Polypeptoids can be prepared by two fundamental synthetic methods including solid-phase submonomer synthesis and ROP of NCA or NTA. Zuckermann et al. developed a two-step submonomer synthetic method to synthesize peptoids: an acylation step with a haloacetic acid and a displacement reaction with a primary amine, which was an analogy to the well-established Merrifield method of solid-phase peptide synthesis (SPPS)[6][7]. With this approach, high synthesis efficiency and limited chain length, generally up to 50 monomers, have been obtained. In addition, the methods of ROP of NCA or NTA used to synthesize polypeptoids can achieve high molecular weights (MWs) of polypeptoids and large-scale yields[8][9]. The synthesis of polypeptoids can be accomplished by the ROP of NCA monomers using primary amine or N-heterocyclic carbene (NHC) as initiators. Zhang and coworkers reported NHC-mediated polymerization of NCA monomers, by which polymerization efficiency and MW can be well controlled in solutions with low dielectric constants[10][11]. In addition to N-substituted NCAs, ROP of NTA provides a new synthetic method to prepare polypeptoids and in recent years, Ling et al. prepared a series of homopolypeptoids and copolypeptoids with high MWs through controlled ROP of NTA monomers and further explored their physicochemical properties[9][12][13].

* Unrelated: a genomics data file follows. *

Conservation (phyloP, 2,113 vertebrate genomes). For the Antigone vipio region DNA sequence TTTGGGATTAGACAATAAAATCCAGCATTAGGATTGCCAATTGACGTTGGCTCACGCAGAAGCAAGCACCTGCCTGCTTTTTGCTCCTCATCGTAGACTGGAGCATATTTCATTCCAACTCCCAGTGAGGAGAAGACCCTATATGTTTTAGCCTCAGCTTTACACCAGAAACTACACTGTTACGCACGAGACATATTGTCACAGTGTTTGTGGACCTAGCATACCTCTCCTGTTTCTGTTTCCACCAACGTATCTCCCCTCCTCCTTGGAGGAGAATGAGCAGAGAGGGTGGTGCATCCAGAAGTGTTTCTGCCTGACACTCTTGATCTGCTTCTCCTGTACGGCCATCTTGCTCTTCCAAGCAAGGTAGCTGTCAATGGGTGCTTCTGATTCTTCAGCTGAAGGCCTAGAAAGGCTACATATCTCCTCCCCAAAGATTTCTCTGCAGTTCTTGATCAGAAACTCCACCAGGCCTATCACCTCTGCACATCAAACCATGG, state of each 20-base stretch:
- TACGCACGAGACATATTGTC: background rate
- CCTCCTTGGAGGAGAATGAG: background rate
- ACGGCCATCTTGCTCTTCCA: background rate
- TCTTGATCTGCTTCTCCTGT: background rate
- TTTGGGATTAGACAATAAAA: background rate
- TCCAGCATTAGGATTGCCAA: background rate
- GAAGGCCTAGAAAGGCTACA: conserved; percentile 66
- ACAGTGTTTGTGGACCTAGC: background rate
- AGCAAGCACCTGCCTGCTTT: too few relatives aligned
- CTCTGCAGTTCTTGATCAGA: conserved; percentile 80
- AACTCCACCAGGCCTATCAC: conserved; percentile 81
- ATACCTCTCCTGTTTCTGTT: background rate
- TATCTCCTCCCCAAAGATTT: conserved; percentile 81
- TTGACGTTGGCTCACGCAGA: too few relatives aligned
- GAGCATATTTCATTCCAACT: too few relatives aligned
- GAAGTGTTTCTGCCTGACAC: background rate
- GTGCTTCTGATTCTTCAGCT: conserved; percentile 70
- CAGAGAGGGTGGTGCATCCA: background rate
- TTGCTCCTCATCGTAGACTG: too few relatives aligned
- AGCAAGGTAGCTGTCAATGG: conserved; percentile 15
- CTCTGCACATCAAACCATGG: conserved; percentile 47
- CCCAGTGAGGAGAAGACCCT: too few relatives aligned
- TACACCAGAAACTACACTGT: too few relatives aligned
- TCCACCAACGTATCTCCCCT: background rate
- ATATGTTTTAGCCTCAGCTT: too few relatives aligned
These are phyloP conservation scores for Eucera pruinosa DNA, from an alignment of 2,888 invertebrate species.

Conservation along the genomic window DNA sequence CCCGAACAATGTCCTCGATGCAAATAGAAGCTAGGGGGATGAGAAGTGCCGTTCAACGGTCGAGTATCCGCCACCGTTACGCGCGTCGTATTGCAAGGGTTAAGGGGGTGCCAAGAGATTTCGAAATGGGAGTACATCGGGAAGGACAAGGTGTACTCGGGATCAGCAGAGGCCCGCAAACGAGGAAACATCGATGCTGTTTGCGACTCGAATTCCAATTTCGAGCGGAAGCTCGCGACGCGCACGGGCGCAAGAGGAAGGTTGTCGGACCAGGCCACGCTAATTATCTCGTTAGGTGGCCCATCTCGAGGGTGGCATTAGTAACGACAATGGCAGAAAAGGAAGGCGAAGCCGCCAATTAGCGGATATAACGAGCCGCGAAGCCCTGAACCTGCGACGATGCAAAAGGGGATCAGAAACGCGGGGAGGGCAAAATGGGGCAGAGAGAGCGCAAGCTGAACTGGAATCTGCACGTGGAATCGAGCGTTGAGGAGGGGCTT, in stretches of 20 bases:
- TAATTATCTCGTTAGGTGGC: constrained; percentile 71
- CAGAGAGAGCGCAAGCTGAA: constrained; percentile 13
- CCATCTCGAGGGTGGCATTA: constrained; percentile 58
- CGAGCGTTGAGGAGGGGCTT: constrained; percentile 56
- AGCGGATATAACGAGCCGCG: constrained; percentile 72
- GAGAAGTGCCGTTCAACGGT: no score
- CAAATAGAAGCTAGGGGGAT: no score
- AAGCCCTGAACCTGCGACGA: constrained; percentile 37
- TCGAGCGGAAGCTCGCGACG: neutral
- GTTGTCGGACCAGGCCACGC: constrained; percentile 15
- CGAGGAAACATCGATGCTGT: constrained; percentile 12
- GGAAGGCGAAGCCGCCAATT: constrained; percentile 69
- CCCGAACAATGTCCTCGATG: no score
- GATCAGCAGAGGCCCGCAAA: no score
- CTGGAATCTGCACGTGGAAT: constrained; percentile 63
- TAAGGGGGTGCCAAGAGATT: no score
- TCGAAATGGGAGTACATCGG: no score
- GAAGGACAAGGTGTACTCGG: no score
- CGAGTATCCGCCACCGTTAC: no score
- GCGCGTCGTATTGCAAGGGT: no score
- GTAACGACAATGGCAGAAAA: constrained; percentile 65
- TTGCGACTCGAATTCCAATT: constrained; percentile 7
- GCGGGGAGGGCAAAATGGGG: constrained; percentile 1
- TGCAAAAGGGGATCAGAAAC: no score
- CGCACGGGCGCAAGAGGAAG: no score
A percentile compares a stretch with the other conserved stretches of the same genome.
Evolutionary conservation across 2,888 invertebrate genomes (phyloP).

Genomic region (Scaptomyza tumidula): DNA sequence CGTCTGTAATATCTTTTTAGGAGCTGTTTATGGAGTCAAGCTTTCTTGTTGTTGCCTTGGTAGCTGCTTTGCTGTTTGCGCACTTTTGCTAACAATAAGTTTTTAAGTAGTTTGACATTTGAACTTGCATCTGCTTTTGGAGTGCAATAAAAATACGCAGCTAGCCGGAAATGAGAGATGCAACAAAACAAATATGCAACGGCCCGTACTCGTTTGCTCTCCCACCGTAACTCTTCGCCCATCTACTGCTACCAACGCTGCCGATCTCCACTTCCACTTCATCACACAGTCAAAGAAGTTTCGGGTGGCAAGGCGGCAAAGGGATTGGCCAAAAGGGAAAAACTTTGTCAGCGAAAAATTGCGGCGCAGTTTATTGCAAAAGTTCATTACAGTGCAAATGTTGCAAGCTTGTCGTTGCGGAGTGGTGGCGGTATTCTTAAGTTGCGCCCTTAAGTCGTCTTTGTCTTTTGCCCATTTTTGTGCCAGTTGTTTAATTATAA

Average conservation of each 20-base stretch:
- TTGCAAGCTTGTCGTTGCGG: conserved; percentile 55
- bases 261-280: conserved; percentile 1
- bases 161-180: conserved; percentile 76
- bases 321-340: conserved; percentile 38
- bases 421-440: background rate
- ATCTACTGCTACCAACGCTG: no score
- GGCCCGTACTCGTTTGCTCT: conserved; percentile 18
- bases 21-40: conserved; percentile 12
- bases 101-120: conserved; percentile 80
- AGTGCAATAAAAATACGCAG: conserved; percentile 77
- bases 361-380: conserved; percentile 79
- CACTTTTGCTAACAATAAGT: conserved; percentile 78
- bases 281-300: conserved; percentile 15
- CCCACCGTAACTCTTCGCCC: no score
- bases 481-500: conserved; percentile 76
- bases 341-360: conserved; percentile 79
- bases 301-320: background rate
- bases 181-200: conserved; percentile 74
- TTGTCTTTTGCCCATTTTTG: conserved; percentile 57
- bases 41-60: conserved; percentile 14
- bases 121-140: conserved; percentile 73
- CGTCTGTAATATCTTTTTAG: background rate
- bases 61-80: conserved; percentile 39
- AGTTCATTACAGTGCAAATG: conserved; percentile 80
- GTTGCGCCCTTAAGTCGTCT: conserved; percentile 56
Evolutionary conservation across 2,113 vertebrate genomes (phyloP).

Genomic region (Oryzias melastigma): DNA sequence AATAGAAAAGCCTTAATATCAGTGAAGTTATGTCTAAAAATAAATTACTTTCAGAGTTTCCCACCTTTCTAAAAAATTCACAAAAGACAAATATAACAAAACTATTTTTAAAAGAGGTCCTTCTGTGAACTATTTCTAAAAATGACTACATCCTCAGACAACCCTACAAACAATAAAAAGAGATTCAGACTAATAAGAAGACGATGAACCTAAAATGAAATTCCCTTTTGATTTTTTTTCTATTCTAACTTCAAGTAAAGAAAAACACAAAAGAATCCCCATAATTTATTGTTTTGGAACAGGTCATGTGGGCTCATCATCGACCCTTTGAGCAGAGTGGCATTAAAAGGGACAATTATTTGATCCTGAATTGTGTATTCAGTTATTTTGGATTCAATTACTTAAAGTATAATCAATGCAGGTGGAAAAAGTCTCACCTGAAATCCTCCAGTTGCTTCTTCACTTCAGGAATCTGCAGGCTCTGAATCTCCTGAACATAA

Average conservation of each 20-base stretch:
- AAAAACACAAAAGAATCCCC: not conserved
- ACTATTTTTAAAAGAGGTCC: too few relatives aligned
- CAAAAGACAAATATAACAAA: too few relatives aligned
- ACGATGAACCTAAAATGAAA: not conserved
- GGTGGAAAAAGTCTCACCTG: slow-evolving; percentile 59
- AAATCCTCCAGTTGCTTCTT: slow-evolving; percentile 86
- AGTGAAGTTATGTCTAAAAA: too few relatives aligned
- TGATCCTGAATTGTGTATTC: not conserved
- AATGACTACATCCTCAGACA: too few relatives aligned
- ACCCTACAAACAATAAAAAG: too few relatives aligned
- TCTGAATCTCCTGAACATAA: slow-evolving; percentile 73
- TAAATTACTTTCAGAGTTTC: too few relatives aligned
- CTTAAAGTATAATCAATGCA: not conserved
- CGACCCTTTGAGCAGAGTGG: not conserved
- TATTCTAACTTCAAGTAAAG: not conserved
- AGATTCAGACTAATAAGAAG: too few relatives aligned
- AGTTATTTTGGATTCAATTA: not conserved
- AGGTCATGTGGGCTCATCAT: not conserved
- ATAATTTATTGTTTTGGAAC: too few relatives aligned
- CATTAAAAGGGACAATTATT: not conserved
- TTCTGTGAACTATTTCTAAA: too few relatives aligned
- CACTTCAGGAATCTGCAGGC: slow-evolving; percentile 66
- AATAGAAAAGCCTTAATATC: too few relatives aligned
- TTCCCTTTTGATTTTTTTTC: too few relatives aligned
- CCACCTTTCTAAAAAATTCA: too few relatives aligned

2.1. The Controlled Polymerization of Functional Monomer Strategy

The polymerization of functional monomer shows prominent advantages to produce the polypeptoids with quantitative modification. In addition, versatile functional monomers can be efficiently incorporated into one individual polymer chain. The polypeptoid monomers for ROP typically include NCA and NTA monomers. A couple of methods have been reported to prepare the monomers[14]. Particularly, NCA monomers can be synthesized from the N-substituted glycine precursors in three steps (Scheme 1)[15]. Although the ROP of NCA excludes the activated monomer mechanism, a dimerization reaction occurs to yield 2,5-diketopiperazine particularly at a low concentration of monomers. A type of NTA monomer was reported to polymerize under mild environments tolerant to moisture[16]. The synthetic approach of NTA monomers is similar to that of NCA, except N-ethoxythiocarbonyl amino acid is used as the precursor and phosphorous tribromide is used for cyclization reaction instead. Such tunable synthetic approaches greatly promote the development of stimuli-responsive polypeptoid-based materials for many applications.

Scheme 1. Synthesis of polypeptoid. (a) “Submonomer” solid-phase synthesis, (b) Synthesis of N-substituted glycine N-carboxyanhydrides (NCA) and N-substituted N-thiocarboxyanhydrides (NTA) monomers, (c) NCA ring-opening polymerization.

2.2 Post-Polymerization Modification (PPM) Strategy